• Raising the bar beyond the abilities or skills (within reasonable limits) of the athlete to motivate them to try harder
  • Pushing them to perform without resorting to name-calling or insults

While you should expect your child to sustain some physical injuries during training, these injuries must be reasonable. Therefore, serious recreational sports injuries require further investigation. If you believe the athlete’s injuries are due to the neglect or abuse of the trainer or coach, you may be able to file a personal injury lawsuit against them and the organisation in charge of the coaches.

Types of Abusive Coaching

An abusive coach comes in many flavours, and some abuse may even be perpetrated (or condoned) by parents. While most people associate abuse with physical assault, it is not the only type, as abuse may also be a combination of two or more kinds of behaviour.

Physical

Physical abuse may be an action or inaction that results in physical harm to the victim, which includes the following:

  • Exacting punishment through excessive exercise or denial of fluids 
  • Failing to prevent bullying by teammates
  • Forcing injured athletes to play
  • Treating injuries inadequately
  • Grabbing
  • Hazing
  • Hitting
  • Kicking
  • Providing inadequate equipment
  • Pulling ears or hair
  • Shaking
  • Shoving
  • Slapping
  • Striking
  • Throwing equipment at or near a player

Emotional/Verbal

Emotional abuse often has longer-lasting effects on young children than physical abuse, but it is generally harder to detect. These may include:

  • Name-calling and insults
  • Fat-shaming
  • Shouting and threatening
  • Humiliating
  • Ignoring or rejecting
  • Bullying
  • Taunting
  • Shunning or isolating
  • Denying playing time

Sexual

Sexual contact between an athlete and a coach is unacceptable. Unfortunately, it is quite common and often goes unreported. Sexual abuse by a coach may include:

  • Indecent exposure
  • Touching of genitals or buttocks in a sexual manner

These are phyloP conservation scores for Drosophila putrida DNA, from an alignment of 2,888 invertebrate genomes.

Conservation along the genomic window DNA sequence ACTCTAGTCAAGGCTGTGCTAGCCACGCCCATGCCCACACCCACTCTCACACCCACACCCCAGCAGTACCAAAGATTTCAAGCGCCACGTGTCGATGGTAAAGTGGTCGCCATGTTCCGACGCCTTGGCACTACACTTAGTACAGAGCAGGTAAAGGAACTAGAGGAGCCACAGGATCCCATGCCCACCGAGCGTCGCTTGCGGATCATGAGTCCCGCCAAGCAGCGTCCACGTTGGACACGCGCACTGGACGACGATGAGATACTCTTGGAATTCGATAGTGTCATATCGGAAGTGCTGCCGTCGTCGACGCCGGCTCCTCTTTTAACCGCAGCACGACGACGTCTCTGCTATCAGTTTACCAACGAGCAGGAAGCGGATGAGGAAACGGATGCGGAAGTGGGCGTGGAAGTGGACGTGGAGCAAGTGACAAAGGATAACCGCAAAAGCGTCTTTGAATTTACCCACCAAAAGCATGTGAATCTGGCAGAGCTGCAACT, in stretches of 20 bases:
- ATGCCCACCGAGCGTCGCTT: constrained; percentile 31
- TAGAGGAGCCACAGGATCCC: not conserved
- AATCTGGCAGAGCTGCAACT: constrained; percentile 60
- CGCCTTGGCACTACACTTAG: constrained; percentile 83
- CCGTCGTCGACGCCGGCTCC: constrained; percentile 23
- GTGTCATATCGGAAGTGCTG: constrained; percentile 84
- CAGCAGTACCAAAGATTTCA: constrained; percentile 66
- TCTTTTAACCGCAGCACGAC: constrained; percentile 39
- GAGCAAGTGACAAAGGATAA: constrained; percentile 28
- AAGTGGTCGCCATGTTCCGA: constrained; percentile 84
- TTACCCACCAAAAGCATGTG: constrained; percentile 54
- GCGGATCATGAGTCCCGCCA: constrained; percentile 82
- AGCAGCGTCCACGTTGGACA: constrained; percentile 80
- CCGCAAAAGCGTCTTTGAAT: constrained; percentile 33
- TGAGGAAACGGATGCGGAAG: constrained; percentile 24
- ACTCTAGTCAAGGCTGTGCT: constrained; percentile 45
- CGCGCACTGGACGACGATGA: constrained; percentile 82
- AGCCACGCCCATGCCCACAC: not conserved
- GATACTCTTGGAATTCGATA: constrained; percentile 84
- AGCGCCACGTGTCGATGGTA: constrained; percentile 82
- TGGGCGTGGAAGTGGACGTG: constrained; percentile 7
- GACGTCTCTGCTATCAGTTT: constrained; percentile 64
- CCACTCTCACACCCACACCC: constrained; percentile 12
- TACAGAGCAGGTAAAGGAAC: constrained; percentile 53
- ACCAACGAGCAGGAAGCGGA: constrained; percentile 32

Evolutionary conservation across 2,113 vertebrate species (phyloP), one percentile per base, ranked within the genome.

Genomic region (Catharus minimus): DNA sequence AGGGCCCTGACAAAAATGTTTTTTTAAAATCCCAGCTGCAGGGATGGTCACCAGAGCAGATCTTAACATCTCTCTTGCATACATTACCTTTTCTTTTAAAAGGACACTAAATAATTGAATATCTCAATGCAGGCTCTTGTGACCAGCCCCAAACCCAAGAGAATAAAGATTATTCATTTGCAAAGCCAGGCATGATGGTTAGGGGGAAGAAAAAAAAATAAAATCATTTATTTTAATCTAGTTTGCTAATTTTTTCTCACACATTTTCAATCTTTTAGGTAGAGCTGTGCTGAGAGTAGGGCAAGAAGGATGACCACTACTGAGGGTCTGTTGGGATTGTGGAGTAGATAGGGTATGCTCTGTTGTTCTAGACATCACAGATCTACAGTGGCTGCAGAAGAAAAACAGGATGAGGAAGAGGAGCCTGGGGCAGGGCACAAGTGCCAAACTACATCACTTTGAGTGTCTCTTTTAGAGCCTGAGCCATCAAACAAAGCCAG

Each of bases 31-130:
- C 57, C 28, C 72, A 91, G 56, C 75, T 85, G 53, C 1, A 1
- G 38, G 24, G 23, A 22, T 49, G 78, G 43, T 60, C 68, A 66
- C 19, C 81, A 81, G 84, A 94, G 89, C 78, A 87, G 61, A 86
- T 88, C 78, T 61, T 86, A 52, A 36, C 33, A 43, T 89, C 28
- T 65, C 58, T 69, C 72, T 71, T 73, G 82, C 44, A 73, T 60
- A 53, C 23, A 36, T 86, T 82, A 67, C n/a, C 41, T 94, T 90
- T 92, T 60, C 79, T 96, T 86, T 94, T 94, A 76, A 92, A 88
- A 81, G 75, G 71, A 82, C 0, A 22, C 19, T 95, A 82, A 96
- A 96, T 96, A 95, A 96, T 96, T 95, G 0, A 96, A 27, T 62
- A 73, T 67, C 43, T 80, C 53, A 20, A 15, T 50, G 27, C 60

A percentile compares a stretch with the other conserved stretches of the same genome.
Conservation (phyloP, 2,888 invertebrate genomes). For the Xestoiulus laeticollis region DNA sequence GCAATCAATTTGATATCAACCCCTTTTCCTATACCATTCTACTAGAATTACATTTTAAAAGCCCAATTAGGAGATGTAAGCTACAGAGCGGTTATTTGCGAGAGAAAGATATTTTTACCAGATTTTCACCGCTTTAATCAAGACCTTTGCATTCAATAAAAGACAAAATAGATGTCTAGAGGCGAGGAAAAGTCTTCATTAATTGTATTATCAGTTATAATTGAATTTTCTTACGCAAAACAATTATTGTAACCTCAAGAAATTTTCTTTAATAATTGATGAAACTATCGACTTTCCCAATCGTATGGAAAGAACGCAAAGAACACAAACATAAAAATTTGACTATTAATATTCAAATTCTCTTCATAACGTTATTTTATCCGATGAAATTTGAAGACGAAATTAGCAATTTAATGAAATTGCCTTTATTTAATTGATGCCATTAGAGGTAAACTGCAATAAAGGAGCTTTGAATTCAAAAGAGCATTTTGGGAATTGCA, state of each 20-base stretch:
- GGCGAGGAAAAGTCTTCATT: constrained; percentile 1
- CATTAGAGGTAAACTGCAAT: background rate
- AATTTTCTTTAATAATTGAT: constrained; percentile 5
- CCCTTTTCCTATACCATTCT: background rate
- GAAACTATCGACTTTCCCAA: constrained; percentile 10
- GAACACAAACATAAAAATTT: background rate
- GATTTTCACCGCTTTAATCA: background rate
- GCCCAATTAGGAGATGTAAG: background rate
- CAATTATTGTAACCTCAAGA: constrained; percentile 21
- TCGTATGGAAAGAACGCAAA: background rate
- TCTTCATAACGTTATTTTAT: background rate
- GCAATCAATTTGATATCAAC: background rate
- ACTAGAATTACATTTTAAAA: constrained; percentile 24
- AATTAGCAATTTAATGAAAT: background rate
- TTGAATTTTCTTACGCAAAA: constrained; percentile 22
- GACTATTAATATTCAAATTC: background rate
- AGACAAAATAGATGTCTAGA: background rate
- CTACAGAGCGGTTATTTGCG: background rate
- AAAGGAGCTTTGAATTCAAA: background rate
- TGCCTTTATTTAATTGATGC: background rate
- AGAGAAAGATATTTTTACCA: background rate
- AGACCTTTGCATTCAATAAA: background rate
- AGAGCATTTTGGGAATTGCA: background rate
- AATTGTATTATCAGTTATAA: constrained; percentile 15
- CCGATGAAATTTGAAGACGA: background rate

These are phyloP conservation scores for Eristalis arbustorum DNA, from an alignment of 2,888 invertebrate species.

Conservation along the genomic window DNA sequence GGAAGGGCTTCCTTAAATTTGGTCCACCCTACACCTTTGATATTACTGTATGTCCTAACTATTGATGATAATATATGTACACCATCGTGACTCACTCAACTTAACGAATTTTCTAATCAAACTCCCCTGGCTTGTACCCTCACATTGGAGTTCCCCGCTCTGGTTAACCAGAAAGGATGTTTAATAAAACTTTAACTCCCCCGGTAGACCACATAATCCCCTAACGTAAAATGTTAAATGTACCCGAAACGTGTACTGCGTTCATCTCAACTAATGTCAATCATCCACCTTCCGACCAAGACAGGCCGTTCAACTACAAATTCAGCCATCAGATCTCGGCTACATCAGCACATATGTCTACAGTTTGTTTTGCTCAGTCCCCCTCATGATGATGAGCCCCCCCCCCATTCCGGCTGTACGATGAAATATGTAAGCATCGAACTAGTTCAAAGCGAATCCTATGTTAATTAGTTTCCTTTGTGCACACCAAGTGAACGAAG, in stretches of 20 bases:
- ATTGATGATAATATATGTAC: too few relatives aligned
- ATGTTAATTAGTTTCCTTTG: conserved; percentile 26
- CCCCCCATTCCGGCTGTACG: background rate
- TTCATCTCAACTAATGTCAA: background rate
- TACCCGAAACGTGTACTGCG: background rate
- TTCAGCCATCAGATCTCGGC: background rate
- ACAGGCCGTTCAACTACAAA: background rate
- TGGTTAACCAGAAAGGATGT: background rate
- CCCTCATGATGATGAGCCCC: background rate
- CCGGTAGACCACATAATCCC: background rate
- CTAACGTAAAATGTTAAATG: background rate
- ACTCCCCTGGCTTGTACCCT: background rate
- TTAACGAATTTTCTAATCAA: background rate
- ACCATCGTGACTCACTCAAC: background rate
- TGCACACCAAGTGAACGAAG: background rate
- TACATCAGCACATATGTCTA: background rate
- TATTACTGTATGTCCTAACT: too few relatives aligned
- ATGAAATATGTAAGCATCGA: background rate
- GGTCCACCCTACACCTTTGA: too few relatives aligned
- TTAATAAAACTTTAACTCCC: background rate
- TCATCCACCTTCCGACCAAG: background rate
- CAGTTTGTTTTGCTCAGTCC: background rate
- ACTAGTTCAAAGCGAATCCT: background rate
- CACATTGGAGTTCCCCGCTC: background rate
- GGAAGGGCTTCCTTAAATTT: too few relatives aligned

• Penetration
  • Kissing and fondling
  • Sexualized comments or suggestions
  • Exposure to or creation of pornographic materials

Pro Tip

It is important to call law enforcement if you suspect a child has been abused by a coach since some laws require that reports be submitted within 24 hours.

Never Let Abusive Coaching Go Unpunished. Contact Diamond and Diamond today!

To a certain extent, sports injuries are expected, but not if they are the result of the neglect or bad acts of a coach or trainer. A coach’s job is to build up and train athletes – not break them down.

Abusive coaches and the resulting physical, emotional and psychological effects on young athletes are serious issues and occur quite often. Unfortunately, most organisations in charge of coaches typically defend these behaviours in official statements.

Nevertheless, as a parent, guardian or family member, you must report athlete abuse and abusive behaviours to proper authorities to put it on the record. You should also consult a sports injury lawyer from Diamond & Diamond to make abusive coaches and other parties liable and get compensation. 

Coach abuse is hard to prove, but we have extensive experience handling complex cases and presenting the unvarnished truth. We are the top personal injury law firm in Canada. Call us today at 1-800-567-HURT or fill up our online contact form to schedule a free case evaluation.

Are you or your loved one showing some signs of abusive coaching behaviour or mistreatment? Let Diamond and Diamond help you!